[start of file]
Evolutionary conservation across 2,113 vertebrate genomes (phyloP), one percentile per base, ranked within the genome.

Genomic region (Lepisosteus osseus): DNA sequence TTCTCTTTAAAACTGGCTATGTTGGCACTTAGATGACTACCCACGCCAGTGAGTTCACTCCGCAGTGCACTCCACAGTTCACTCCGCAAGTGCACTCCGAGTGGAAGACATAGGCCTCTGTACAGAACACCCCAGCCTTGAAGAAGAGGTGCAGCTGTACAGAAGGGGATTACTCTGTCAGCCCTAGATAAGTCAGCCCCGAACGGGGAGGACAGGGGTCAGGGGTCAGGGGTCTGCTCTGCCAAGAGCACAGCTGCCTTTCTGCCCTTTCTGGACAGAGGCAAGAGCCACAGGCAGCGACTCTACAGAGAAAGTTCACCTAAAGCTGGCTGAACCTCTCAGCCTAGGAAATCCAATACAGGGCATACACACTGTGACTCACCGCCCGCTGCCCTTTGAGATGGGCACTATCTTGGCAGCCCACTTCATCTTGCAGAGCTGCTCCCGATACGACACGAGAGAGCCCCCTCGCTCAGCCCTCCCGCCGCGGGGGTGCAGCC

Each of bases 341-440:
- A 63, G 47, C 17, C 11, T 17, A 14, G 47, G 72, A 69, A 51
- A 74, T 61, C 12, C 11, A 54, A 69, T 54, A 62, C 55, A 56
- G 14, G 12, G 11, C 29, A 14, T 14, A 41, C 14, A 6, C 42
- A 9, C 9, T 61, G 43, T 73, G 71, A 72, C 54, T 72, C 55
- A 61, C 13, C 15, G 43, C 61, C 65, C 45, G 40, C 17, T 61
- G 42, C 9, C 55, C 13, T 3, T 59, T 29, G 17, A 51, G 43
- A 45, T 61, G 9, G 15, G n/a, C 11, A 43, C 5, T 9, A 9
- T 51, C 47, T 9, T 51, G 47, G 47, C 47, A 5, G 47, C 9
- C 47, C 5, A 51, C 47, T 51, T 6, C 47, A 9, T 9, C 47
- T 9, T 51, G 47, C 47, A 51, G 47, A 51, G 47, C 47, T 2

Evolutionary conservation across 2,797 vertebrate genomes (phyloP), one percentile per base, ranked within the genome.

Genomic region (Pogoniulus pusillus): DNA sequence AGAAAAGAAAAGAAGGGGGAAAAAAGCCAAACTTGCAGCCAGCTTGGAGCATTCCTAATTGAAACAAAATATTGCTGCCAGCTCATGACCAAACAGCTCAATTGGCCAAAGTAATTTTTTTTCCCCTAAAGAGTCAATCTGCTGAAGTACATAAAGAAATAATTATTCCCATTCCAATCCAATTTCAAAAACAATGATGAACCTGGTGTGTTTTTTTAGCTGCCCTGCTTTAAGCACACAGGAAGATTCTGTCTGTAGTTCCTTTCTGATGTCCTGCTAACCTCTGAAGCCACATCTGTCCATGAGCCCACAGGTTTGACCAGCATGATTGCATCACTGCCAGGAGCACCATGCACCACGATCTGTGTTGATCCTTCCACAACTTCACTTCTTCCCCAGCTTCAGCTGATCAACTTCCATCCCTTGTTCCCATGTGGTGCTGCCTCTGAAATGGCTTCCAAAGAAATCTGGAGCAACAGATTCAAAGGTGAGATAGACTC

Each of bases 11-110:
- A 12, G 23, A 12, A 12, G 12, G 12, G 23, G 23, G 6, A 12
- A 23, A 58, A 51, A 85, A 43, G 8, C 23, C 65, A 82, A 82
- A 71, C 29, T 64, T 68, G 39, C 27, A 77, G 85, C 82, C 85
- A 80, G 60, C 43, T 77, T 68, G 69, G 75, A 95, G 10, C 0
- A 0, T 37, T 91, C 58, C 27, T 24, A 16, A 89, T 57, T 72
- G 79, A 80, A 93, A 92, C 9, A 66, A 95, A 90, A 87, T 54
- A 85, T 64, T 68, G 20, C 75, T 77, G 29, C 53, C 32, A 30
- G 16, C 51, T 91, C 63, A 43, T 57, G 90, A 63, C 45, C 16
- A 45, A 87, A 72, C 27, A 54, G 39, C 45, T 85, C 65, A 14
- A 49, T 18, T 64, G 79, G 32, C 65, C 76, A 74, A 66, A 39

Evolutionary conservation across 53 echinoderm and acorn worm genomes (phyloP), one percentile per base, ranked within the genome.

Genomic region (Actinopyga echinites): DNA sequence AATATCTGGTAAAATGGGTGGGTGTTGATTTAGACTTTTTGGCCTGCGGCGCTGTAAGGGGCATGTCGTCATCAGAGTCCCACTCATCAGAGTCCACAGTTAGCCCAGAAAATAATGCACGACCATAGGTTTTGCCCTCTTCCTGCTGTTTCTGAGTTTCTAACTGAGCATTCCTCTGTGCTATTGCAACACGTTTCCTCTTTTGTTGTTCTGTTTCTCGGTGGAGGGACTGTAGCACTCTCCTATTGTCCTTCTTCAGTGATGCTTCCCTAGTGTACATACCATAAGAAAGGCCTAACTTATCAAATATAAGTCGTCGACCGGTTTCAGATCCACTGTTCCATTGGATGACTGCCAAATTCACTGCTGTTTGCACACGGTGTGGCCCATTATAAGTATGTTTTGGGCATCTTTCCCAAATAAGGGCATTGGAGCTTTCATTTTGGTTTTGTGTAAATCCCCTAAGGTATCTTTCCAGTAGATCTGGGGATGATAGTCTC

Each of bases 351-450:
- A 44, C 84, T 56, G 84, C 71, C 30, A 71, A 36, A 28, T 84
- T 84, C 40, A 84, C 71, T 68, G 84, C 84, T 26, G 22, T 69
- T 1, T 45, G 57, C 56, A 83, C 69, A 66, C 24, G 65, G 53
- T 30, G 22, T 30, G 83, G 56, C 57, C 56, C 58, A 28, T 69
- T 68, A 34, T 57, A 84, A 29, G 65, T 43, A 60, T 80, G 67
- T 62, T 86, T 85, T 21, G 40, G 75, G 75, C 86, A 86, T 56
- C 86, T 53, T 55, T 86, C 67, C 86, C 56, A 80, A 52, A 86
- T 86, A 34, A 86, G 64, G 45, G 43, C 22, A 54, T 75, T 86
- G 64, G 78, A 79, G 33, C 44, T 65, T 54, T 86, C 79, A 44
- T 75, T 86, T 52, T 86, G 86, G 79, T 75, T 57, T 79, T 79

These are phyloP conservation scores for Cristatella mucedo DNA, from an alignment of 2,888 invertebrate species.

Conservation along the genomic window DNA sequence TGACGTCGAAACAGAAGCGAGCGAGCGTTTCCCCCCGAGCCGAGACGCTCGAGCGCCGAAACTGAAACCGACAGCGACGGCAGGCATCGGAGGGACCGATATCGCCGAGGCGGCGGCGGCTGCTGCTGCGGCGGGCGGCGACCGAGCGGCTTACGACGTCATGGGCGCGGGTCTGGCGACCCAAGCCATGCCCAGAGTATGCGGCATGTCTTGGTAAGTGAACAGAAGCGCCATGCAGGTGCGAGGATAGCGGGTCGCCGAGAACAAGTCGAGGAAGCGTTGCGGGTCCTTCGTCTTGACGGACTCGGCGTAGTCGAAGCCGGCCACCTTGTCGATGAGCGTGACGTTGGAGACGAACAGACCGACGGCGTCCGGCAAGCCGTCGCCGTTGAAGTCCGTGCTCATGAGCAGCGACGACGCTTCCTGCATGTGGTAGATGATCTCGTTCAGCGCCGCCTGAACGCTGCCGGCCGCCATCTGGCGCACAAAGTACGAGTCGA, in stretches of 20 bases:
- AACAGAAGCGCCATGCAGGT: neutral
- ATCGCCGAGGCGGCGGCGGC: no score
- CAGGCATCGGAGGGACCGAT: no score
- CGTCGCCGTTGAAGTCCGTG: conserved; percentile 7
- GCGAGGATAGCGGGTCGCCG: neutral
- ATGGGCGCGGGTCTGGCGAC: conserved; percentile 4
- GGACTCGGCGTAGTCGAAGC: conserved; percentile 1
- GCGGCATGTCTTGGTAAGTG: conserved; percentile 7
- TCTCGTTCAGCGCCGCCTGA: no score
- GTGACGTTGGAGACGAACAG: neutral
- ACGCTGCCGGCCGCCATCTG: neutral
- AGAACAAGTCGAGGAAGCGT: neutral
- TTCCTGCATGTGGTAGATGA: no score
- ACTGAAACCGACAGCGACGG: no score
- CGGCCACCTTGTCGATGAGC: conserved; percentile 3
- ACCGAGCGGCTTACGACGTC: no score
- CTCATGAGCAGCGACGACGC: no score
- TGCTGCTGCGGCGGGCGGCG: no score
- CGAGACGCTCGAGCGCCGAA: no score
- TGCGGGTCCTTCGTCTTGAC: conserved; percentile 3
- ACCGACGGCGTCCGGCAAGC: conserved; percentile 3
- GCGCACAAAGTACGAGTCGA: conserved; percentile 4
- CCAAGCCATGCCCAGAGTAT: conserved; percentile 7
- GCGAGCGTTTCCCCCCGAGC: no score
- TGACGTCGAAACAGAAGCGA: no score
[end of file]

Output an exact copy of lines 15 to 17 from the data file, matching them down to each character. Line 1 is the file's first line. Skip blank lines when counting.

Genomic region (Pogoniulus pusillus): DNA sequence AGAAAAGAAAAGAAGGGGGAAAAAAGCCAAACTTGCAGCCAGCTTGGAGCATTCCTAATTGAAACAAAATATTGCTGCCAGCTCATGACCAAACAGCTCAATTGGCCAAAGTAATTTTTTTTCCCCTAAAGAGTCAATCTGCTGAAGTACATAAAGAAATAATTATTCCCATTCCAATCCAATTTCAAAAACAATGATGAACCTGGTGTGTTTTTTTAGCTGCCCTGCTTTAAGCACACAGGAAGATTCTGTCTGTAGTTCCTTTCTGATGTCCTGCTAACCTCTGAAGCCACATCTGTCCATGAGCCCACAGGTTTGACCAGCATGATTGCATCACTGCCAGGAGCACCATGCACCACGATCTGTGTTGATCCTTCCACAACTTCACTTCTTCCCCAGCTTCAGCTGATCAACTTCCATCCCTTGTTCCCATGTGGTGCTGCCTCTGAAATGGCTTCCAAAGAAATCTGGAGCAACAGATTCAAAGGTGAGATAGACTC

Each of bases 11-110:
- A 12, G 23, A 12, A 12, G 12, G 12, G 23, G 23, G 6, A 12